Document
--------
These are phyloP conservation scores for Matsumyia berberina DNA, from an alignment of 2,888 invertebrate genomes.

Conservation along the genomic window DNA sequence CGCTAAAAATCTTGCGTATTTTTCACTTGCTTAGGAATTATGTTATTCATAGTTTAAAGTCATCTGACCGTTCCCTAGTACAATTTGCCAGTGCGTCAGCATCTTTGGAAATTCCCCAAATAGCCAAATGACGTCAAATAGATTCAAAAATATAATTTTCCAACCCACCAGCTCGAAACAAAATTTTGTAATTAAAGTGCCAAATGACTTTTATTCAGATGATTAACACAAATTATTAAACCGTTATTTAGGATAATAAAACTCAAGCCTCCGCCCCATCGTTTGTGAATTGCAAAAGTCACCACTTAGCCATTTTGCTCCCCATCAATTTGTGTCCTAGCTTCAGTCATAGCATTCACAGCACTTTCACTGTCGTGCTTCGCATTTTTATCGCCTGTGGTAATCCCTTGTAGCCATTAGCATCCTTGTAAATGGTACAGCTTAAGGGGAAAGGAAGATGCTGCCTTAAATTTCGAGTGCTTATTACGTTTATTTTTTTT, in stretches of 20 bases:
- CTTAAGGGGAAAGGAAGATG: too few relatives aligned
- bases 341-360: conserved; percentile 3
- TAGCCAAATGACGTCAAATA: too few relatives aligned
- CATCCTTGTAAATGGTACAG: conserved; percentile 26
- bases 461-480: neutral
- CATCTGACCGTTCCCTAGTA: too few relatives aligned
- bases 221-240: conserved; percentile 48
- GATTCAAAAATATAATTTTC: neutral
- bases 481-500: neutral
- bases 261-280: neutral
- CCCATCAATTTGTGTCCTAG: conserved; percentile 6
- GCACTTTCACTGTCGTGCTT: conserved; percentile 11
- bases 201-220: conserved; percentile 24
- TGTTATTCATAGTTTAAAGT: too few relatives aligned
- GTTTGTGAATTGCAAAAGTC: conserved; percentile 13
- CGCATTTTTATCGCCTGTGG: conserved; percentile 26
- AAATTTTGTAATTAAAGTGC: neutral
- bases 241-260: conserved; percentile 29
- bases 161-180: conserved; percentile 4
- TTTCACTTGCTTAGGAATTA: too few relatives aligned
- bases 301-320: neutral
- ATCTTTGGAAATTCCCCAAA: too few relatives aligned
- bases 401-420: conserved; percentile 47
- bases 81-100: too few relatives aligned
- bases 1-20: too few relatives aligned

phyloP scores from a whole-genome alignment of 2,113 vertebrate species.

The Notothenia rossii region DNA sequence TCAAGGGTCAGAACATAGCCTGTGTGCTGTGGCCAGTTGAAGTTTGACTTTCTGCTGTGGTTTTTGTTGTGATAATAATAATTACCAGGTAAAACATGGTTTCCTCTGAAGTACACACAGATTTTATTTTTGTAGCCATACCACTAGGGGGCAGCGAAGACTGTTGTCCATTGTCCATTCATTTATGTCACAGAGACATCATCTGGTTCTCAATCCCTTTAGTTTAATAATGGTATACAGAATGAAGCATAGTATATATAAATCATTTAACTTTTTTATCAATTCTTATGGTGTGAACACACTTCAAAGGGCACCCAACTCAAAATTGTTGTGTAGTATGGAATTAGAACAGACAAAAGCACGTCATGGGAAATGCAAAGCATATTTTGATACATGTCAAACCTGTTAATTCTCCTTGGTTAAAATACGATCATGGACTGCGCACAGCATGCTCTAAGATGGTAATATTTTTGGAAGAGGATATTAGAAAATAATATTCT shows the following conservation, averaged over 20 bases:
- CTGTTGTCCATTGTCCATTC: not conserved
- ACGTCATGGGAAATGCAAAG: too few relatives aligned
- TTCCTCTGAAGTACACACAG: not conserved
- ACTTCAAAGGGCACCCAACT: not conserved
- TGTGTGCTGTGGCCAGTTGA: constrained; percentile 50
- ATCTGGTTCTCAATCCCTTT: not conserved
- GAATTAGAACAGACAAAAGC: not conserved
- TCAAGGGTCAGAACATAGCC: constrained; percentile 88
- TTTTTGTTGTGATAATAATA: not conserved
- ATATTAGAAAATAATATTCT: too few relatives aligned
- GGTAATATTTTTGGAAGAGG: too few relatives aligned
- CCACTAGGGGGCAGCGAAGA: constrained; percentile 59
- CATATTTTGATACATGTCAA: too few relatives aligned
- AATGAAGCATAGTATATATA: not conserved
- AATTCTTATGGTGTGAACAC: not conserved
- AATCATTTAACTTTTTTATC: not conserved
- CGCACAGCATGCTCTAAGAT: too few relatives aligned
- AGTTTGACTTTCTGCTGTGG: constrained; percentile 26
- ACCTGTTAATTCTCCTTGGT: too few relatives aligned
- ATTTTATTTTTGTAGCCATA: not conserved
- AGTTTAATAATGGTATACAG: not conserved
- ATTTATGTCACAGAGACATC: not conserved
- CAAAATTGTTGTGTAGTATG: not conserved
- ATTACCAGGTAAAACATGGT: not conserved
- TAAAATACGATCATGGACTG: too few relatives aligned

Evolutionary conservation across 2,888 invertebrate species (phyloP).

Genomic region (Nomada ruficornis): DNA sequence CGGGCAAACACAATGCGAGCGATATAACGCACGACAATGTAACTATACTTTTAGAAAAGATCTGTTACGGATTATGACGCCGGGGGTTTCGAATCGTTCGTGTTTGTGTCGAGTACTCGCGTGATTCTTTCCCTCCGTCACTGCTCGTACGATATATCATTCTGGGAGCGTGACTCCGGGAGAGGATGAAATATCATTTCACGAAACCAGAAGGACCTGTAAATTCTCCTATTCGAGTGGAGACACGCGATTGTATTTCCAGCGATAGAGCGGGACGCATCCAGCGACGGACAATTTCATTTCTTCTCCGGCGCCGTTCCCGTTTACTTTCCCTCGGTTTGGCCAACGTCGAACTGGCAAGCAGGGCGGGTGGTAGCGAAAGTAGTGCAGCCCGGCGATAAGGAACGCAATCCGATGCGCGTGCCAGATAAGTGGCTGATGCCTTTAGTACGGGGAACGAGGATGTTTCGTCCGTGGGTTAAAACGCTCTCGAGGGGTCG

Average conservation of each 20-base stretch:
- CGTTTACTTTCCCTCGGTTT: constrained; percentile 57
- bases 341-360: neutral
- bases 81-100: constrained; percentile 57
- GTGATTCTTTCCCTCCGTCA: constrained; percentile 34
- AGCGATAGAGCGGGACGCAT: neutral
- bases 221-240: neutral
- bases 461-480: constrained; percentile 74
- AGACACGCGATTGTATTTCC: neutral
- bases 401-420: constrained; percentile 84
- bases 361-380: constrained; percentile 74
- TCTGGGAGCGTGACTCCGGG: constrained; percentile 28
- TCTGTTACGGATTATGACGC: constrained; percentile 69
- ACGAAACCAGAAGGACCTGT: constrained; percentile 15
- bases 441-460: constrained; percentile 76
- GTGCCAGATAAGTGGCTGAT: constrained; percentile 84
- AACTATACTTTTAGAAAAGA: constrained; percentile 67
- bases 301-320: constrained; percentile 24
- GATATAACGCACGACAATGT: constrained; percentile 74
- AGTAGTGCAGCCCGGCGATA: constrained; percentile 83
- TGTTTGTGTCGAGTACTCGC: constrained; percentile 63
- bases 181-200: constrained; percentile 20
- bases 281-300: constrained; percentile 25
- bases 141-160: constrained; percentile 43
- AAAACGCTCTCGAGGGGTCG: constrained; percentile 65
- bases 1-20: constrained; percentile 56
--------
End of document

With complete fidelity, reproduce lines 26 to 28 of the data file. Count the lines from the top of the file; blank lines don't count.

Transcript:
- bases 81-100: too few relatives aligned
- bases 1-20: too few relatives aligned

phyloP scores from a whole-genome alignment of 2,113 vertebrate species.